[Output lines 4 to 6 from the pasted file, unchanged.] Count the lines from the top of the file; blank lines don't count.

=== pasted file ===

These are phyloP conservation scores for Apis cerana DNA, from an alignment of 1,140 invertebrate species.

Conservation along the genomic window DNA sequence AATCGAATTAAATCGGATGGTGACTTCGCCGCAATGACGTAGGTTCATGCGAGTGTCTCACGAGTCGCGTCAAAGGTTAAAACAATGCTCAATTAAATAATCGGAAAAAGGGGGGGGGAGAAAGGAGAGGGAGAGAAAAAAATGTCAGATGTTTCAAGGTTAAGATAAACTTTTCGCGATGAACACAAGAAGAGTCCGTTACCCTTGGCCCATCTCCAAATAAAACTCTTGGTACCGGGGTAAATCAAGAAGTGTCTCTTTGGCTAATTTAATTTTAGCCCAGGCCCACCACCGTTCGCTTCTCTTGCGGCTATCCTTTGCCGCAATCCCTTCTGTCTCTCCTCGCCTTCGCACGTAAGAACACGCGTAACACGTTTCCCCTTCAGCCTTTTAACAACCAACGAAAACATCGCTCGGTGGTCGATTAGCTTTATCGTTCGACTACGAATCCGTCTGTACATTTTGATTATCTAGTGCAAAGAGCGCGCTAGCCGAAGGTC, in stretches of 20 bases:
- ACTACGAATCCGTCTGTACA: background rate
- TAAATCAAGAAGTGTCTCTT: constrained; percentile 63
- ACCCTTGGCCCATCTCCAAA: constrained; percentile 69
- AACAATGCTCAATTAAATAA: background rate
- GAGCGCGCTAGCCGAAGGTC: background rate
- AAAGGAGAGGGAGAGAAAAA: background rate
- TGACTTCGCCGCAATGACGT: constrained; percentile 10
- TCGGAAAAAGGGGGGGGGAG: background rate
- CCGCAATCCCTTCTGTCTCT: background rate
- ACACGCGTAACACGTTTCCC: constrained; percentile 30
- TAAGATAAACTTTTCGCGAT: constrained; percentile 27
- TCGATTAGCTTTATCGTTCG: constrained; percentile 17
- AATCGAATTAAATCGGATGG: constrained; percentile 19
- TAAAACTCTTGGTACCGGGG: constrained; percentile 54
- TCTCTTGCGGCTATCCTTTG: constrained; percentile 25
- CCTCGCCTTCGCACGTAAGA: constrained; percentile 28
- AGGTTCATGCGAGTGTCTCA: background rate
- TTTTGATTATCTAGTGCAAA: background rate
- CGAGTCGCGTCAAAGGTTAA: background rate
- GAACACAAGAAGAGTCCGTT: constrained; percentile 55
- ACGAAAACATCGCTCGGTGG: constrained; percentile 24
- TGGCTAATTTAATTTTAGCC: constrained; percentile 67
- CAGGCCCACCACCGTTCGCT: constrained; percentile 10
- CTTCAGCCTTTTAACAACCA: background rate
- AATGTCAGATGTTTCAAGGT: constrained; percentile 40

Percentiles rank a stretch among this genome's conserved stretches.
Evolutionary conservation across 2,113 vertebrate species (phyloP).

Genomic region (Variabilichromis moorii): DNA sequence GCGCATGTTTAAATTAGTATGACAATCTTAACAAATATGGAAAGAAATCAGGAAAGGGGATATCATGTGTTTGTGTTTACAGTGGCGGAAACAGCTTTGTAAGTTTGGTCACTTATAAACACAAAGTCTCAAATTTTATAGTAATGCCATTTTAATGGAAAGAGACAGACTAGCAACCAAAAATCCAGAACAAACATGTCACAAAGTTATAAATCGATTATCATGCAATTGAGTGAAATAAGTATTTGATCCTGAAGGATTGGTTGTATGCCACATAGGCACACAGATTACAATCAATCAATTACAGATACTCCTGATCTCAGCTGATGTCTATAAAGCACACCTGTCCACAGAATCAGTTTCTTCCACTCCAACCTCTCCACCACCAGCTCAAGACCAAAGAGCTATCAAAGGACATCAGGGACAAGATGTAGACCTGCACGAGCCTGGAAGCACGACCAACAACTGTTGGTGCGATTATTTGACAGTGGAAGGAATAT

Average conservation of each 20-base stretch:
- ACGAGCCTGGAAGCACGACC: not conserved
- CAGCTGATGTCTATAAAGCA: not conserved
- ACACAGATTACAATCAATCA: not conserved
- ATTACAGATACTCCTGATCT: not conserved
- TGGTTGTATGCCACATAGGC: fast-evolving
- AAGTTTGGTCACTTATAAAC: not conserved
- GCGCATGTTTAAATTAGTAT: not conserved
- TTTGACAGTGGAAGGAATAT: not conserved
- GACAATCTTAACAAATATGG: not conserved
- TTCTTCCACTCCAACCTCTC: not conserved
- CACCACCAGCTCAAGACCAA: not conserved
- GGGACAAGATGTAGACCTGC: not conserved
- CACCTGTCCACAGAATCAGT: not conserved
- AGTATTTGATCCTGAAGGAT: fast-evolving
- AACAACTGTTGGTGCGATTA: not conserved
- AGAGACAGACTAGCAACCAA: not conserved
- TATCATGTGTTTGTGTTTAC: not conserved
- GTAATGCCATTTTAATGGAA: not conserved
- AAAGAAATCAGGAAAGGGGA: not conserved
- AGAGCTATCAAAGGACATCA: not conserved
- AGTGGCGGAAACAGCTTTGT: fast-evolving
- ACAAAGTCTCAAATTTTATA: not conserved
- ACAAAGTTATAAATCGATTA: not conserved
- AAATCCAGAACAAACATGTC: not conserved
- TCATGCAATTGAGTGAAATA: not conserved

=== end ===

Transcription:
- TAAATCAAGAAGTGTCTCTT: constrained; percentile 63
- ACCCTTGGCCCATCTCCAAA: constrained; percentile 69
- AACAATGCTCAATTAAATAA: background rate